On September 27, 2023, we detected encoded PowerShell commands that were clearly malicious in nature. After contacting the customer and performing emergency containment, we moved to researching the malware and related Indicators of Compromise (IoCs). The malware was determined to be a novel version of the Raccoon Stealer Malware.
Upon our detection, the hash of the Raccoon Stealer MW had only three hits on VirusTotal, so CYDEF was among the first to recognize the program as a threat. Two days later, that number was 25 (out of 61).
While detection and remediation was straightforward, a separate inquiry arose. It was found that the file name of the instance of the Racoon Stealer malware contained non-printable characters that masked the true characters that comprised the file name. This caused the file name to be “unsearchable” if typed as it appeared on screen.
Specifically, the malicious file name we detected was “ChromeSetup.msi”. Clearly a trojan.
But upon searching for the string “ChromeSetup.msi” in our detailed logs, no results were found. Copy/pasting the file name string from the command line above into a hex editor shows why. Bytes 3 through E are non-printable, yet appear onscreen as the string “omeSetup”.
When comparing with the “ChromeSetup” string comprised solely of ASCII chars, the byte differences are easy to spot. Looking only at the non-printable chars, we have Ð(0xD0), ¾(0xBE), µ(0xB5), Ñ(0xD1) and a padding char (0x80).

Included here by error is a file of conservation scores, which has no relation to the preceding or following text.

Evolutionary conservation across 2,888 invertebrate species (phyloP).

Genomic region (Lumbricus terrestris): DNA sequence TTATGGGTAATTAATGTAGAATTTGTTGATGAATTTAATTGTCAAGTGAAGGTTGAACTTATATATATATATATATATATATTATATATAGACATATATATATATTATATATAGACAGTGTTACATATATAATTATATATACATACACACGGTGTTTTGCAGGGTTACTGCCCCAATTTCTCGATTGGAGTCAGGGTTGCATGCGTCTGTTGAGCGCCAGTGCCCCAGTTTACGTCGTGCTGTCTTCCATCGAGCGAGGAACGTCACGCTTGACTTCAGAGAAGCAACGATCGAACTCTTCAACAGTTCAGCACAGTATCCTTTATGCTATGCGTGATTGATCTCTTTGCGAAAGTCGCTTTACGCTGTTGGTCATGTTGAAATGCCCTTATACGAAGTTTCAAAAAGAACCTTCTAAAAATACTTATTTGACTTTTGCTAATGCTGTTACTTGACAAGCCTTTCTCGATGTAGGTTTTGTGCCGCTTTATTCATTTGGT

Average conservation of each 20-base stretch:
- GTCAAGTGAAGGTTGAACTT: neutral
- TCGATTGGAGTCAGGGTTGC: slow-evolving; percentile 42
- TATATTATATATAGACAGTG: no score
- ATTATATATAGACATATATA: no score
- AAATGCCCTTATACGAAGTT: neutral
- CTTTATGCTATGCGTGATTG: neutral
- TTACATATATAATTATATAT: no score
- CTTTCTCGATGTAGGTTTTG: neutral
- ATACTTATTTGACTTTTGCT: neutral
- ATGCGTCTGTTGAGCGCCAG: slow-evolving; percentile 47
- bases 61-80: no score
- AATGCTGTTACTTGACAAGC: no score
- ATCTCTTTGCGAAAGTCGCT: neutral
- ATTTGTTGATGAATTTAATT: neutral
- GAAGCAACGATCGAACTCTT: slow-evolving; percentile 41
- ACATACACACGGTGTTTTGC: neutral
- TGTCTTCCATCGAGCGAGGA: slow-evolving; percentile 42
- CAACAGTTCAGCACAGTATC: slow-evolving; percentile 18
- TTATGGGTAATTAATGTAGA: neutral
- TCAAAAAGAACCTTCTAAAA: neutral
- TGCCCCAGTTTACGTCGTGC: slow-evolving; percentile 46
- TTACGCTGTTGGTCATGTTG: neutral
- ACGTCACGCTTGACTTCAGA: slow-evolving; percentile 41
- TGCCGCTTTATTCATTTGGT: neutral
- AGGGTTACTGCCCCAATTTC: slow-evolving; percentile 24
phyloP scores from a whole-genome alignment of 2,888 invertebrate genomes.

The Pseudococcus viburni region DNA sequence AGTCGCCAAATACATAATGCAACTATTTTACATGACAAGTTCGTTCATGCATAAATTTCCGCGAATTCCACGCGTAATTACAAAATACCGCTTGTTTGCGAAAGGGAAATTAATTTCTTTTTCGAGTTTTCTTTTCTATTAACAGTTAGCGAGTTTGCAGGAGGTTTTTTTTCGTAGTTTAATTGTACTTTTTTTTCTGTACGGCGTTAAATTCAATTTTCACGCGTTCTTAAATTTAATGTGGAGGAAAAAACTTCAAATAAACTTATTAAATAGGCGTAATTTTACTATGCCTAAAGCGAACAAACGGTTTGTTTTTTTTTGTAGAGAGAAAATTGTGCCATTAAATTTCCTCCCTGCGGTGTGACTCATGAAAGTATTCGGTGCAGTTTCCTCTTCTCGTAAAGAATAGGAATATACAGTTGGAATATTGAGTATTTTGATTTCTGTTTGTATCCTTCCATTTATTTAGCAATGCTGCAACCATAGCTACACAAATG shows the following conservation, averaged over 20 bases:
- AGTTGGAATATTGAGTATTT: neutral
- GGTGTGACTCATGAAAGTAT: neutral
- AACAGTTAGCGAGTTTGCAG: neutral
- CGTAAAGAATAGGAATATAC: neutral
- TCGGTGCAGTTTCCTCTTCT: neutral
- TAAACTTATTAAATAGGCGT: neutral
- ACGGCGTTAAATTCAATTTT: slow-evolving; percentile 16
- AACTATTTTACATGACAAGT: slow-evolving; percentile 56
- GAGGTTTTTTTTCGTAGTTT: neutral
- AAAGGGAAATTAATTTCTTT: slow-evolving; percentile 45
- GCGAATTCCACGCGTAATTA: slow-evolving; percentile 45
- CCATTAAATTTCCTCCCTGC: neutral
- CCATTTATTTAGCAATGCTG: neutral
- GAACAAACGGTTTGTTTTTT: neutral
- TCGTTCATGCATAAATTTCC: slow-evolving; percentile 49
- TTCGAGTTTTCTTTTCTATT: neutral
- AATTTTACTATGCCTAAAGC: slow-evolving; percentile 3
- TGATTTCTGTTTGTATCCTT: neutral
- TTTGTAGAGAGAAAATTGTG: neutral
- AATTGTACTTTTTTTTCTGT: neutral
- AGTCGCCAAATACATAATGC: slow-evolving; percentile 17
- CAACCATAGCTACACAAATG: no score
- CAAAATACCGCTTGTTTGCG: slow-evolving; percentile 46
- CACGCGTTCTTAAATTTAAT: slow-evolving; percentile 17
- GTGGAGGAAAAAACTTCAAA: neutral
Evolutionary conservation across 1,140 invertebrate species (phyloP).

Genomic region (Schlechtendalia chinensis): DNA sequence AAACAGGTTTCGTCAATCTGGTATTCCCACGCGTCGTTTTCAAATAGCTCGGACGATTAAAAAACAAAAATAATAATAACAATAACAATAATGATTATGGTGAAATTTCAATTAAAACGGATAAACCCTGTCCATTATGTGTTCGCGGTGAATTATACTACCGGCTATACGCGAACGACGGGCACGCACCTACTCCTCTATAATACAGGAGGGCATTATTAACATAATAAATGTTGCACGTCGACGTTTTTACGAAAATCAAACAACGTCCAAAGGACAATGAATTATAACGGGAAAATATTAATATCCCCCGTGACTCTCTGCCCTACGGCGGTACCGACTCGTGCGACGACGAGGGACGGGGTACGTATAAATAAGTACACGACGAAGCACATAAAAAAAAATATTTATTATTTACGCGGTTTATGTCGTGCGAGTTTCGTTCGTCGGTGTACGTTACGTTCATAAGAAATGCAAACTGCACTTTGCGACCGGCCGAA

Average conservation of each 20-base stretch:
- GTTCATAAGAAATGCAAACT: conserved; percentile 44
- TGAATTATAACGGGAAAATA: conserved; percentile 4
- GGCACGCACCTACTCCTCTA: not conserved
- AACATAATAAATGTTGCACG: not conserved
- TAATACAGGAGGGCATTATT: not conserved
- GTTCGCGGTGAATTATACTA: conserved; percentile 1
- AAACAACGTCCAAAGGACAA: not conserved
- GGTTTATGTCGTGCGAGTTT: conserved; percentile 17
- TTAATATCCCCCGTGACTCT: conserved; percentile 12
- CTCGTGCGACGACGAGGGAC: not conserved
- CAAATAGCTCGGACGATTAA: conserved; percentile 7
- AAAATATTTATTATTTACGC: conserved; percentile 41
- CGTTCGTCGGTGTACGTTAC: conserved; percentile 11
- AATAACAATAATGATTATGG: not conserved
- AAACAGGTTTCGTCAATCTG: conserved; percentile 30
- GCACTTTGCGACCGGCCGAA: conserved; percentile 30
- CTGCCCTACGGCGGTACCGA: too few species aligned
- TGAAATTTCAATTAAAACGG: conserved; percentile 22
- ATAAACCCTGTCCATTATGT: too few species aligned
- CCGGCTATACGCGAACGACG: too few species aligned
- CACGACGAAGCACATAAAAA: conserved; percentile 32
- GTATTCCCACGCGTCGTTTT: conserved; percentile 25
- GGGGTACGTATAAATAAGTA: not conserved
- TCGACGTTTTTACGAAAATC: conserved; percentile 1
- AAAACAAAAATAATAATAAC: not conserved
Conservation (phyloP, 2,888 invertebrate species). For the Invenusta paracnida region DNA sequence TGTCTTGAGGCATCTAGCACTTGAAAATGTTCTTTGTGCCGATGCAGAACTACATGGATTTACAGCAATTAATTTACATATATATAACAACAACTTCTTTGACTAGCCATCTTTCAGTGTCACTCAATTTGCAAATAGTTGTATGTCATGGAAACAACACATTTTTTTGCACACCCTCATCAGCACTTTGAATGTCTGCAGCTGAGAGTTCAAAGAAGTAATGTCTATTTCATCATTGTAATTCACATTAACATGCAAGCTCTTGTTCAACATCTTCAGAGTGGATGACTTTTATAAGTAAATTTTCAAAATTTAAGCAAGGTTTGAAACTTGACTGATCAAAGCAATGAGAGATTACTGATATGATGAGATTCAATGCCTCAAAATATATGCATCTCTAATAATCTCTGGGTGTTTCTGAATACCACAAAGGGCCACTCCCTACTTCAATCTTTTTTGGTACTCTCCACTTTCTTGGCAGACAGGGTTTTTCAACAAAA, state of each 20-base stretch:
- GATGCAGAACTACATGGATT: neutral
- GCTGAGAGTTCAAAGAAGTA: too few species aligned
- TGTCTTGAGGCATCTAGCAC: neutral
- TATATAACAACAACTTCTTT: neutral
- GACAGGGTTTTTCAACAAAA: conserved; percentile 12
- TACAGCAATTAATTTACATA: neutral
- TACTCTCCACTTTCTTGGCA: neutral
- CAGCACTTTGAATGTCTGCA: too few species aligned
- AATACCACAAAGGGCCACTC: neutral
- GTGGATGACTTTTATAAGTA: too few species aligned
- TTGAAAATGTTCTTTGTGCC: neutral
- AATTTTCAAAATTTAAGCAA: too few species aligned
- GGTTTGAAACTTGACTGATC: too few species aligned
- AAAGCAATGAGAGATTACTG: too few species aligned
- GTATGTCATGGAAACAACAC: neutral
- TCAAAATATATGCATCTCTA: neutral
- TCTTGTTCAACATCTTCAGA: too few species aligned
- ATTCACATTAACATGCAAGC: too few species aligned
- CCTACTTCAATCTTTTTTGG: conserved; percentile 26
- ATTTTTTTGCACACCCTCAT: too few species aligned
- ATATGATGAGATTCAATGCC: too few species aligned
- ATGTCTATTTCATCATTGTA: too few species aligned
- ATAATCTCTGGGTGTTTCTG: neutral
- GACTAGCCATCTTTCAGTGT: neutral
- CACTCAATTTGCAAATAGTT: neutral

Side bar on ASCII and UNICODE characters:
ASCII defines the first 128 characters of the Unicode standard, which defines up to 2^21 characters. In other words, Unicode is a superset of ASCII. Not all UNICODE chars are defined (there are 2,097,152 possible UNICODE characters).
Was this intentional on the part of the malware authors? Or was it an error in our log processor/parser? Navigating to VirusTotal and searching the hash of the malware provides several other aliases for the Raccoon Stealer malware.
Copying the various “ChromeSetup” strings from VirusTotal into a hexeditor confirms that the malware alias did indeed have version that were identical to ours.
The purpose of crafting an alias consisting of non-printable characters while displaying as a coherent human-readable ASCII string is unknown, especially since the hash is what identifies the malware and is the primary means of detection. In other words, altering the name of a program does not change its hash. (Upon download of the malware from the customer’s infected device, our AV instance did indeed alert and delete the malware file).
But, this tactic can be employed to foil defenders attempts to locate the malware file on their systems as a simple “CTRL+F” in a folder or log source will not produce any results. (This is indeed the case that we encountered, as detailed above.)
These cases can be confusing for threat hunters and investigators but a simple solution is to copy/paste the string of characters from the alert or log into the search tool. This preserves the original string format and allows the search function to find the file name containing non-printable characters.
And keep this tidbit in the back of your mind: Are you checking for files with non-printable characters in your environment?
Happy hunting! ^_^
Written by Nadine H, P. Eng, Senior Threat Hunter at CYDEF.